We posted recently our first thoughts regarding mangrove die-off in
The Marls (see here and here). After the visit, we got some feedback
from mangrove herbivory expert Ilka C. Feller – see her email after the
jump. She speculates something we also did before our recent visit.
There are several species of Lepidoptera residents in the mangroves including the mangrove skipper, a very lovely little butterfly. Phocides has very distinctive larvae with even more distinctive behavior and feeding patterns. There are some moths as well, but they should be readily identifiable even based on leaf damage patterns. Some of the damage on the leaves in the photographs in the website you sent look like they could have been made by the mangrove tree crab Aratus pisonii.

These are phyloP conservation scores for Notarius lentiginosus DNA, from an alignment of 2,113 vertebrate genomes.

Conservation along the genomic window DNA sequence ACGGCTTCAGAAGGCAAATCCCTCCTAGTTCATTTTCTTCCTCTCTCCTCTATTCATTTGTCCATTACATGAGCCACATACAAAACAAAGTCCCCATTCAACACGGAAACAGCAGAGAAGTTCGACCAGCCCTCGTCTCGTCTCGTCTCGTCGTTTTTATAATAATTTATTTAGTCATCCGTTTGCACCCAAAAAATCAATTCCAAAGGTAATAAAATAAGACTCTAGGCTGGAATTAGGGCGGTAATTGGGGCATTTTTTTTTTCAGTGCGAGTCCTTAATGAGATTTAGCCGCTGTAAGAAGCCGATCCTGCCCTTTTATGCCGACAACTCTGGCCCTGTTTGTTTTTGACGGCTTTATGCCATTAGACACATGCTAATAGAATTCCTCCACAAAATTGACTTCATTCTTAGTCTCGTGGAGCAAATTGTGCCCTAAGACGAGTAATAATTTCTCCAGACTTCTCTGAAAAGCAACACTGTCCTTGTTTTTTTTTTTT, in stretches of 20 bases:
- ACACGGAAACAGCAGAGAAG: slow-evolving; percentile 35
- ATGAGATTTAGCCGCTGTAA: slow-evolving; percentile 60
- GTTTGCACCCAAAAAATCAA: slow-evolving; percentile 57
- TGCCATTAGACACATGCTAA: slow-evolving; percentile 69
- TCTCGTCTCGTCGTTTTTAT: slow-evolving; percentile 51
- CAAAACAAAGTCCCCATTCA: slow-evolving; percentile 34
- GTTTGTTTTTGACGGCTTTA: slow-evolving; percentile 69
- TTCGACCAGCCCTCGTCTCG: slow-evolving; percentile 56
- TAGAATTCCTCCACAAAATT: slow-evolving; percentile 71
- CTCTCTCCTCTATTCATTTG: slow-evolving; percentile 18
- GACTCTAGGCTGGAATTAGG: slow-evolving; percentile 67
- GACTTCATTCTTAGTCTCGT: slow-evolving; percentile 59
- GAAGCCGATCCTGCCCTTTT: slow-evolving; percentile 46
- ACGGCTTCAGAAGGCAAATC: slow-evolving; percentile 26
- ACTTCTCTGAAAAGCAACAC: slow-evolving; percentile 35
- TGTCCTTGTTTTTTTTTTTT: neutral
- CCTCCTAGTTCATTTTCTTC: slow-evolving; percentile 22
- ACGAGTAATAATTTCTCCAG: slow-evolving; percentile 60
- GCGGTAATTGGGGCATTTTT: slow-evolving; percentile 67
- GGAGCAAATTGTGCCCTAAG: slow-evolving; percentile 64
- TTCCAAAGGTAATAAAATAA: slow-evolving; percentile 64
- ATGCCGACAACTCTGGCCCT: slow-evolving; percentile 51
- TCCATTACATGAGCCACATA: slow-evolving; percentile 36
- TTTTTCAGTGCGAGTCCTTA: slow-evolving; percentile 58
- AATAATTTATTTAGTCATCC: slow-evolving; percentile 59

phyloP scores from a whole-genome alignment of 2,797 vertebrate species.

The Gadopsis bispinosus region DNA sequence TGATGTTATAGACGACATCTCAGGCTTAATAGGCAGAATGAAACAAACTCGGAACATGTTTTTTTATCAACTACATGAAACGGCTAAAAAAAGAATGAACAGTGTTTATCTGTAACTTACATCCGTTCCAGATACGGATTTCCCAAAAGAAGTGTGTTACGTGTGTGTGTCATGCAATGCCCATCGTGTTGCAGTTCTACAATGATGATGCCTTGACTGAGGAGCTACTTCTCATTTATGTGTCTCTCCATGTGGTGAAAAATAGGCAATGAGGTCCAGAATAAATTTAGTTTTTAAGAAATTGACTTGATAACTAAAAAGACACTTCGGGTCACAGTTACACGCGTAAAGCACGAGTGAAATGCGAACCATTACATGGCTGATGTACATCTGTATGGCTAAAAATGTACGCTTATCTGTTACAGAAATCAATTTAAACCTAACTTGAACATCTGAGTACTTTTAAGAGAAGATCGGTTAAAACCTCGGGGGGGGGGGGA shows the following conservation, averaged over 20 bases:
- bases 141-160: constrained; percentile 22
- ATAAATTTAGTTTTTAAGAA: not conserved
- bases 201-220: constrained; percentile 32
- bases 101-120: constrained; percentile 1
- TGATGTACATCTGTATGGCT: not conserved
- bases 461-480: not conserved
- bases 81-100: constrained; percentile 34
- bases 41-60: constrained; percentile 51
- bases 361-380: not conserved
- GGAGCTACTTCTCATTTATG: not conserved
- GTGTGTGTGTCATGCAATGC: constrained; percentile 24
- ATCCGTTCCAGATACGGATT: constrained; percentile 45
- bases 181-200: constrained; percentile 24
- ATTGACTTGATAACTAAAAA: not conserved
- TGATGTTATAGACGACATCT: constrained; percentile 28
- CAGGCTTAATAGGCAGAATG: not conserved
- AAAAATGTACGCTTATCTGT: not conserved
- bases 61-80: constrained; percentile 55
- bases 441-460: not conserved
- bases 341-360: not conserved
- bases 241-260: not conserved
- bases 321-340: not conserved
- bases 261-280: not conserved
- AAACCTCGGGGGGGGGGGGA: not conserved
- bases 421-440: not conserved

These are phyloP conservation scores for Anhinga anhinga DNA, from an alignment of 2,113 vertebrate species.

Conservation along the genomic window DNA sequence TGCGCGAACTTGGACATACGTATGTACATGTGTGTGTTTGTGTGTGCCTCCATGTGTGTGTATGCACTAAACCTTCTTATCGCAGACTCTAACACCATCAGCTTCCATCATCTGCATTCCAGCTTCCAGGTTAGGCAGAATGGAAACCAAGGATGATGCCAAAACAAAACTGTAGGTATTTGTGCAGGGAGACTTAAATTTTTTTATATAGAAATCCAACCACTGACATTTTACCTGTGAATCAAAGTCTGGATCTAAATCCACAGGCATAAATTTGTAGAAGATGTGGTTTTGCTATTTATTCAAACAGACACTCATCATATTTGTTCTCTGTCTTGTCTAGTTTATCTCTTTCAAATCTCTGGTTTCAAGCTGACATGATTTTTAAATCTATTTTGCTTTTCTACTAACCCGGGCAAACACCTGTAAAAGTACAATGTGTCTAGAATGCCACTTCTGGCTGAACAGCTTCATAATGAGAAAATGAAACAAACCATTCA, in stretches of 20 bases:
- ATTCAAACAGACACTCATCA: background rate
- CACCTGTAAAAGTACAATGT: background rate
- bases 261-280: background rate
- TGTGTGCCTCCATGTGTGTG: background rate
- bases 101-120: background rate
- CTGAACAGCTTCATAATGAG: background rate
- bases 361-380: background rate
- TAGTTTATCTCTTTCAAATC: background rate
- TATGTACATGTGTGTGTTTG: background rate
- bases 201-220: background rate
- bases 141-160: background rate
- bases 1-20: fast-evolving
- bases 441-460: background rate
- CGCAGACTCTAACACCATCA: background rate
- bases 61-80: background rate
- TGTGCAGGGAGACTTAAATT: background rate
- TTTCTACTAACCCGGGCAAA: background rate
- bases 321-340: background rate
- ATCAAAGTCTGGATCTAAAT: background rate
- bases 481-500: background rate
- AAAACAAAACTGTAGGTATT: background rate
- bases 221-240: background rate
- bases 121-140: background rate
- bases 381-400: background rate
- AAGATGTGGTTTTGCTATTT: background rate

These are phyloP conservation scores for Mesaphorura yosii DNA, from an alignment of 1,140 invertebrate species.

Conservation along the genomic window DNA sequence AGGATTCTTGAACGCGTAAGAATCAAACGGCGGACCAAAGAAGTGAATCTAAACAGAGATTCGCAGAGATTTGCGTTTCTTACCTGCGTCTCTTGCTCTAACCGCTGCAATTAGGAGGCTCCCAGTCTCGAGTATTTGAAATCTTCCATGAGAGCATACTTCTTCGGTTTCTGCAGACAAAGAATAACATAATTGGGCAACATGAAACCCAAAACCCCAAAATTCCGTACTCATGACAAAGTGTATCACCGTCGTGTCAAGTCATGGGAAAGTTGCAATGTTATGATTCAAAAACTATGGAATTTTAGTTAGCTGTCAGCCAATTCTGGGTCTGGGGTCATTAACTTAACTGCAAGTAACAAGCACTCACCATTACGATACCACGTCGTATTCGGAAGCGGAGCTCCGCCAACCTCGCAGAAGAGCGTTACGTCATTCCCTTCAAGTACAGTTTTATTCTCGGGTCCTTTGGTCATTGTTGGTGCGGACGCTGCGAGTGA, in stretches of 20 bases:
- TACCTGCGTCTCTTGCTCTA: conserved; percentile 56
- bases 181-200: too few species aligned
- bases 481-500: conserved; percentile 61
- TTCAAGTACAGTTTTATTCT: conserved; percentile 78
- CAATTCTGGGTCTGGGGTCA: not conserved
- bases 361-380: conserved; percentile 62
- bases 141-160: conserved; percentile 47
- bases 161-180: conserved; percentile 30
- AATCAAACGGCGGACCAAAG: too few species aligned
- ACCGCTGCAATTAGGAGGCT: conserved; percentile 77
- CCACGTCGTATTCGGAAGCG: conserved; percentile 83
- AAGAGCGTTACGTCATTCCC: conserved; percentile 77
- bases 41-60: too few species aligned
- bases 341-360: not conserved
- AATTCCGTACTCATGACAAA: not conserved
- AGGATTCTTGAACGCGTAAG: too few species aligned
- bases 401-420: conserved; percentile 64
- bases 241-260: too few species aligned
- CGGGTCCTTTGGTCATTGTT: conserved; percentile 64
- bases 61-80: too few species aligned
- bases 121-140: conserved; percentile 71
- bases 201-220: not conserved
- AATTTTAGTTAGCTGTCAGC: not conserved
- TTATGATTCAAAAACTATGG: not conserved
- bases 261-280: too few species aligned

There are documented outbreaks of Phocides pigmalion in mangroves. But, that dieback of the mangrove site in Abaco does not look like an insect outbreak. With that extent of dead trees, you should look for abiotic causes, e.g., changes in hydrology, sedimentation, etc. Are there any development activities in the area that have changed the flow of water into or out of this site? Phocides eats leaves only; it does not eat the buds or kill the trees. Something else is going on at that site
Ilka C. Feller
Smithsonian Environmental Research Center
647 Contees Wharf Rd.
Edgewater MD 21037